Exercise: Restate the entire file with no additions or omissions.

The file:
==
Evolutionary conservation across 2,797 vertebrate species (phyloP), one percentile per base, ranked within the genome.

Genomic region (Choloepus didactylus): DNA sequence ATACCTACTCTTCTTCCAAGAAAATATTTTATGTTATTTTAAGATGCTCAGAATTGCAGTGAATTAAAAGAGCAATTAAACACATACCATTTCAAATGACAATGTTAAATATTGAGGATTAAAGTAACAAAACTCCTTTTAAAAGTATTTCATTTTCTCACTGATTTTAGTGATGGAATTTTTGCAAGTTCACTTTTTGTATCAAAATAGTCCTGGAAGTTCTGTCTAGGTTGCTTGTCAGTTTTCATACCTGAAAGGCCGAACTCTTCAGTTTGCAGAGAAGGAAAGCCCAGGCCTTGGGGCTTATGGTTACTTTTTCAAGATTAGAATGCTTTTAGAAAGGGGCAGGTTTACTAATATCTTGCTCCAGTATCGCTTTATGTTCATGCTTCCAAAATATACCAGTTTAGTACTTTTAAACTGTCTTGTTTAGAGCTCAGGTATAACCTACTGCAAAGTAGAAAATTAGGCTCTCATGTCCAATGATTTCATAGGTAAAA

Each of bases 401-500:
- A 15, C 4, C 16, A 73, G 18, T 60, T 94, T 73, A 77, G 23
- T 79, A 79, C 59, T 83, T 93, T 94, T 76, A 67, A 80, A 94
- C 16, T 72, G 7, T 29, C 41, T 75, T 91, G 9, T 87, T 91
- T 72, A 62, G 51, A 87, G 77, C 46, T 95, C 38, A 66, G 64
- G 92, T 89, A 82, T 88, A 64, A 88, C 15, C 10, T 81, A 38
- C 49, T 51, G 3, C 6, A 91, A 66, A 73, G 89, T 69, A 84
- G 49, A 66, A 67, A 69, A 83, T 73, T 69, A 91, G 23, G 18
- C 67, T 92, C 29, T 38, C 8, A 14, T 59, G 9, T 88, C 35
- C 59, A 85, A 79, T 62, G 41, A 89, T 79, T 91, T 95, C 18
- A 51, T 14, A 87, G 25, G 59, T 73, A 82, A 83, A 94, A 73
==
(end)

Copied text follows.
Evolutionary conservation across 2,797 vertebrate species (phyloP), one percentile per base, ranked within the genome.

Genomic region (Choloepus didactylus): DNA sequence ATACCTACTCTTCTTCCAAGAAAATATTTTATGTTATTTTAAGATGCTCAGAATTGCAGTGAATTAAAAGAGCAATTAAACACATACCATTTCAAATGACAATGTTAAATATTGAGGATTAAAGTAACAAAACTCCTTTTAAAAGTATTTCATTTTCTCACTGATTTTAGTGATGGAATTTTTGCAAGTTCACTTTTTGTATCAAAATAGTCCTGGAAGTTCTGTCTAGGTTGCTTGTCAGTTTTCATACCTGAAAGGCCGAACTCTTCAGTTTGCAGAGAAGGAAAGCCCAGGCCTTGGGGCTTATGGTTACTTTTTCAAGATTAGAATGCTTTTAGAAAGGGGCAGGTTTACTAATATCTTGCTCCAGTATCGCTTTATGTTCATGCTTCCAAAATATACCAGTTTAGTACTTTTAAACTGTCTTGTTTAGAGCTCAGGTATAACCTACTGCAAAGTAGAAAATTAGGCTCTCATGTCCAATGATTTCATAGGTAAAA

Each of bases 401-500:
- A 15, C 4, C 16, A 73, G 18, T 60, T 94, T 73, A 77, G 23
- T 79, A 79, C 59, T 83, T 93, T 94, T 76, A 67, A 80, A 94
- C 16, T 72, G 7, T 29, C 41, T 75, T 91, G 9, T 87, T 91
- T 72, A 62, G 51, A 87, G 77, C 46, T 95, C 38, A 66, G 64
- G 92, T 89, A 82, T 88, A 64, A 88, C 15, C 10, T 81, A 38
- C 49, T 51, G 3, C 6, A 91, A 66, A 73, G 89, T 69, A 84
- G 49, A 66, A 67, A 69, A 83, T 73, T 69, A 91, G 23, G 18
- C 67, T 92, C 29, T 38, C 8, A 14, T 59, G 9, T 88, C 35
- C 59, A 85, A 79, T 62, G 41, A 89, T 79, T 91, T 95, C 18
- A 51, T 14, A 87, G 25, G 59, T 73, A 82, A 83, A 94, A 73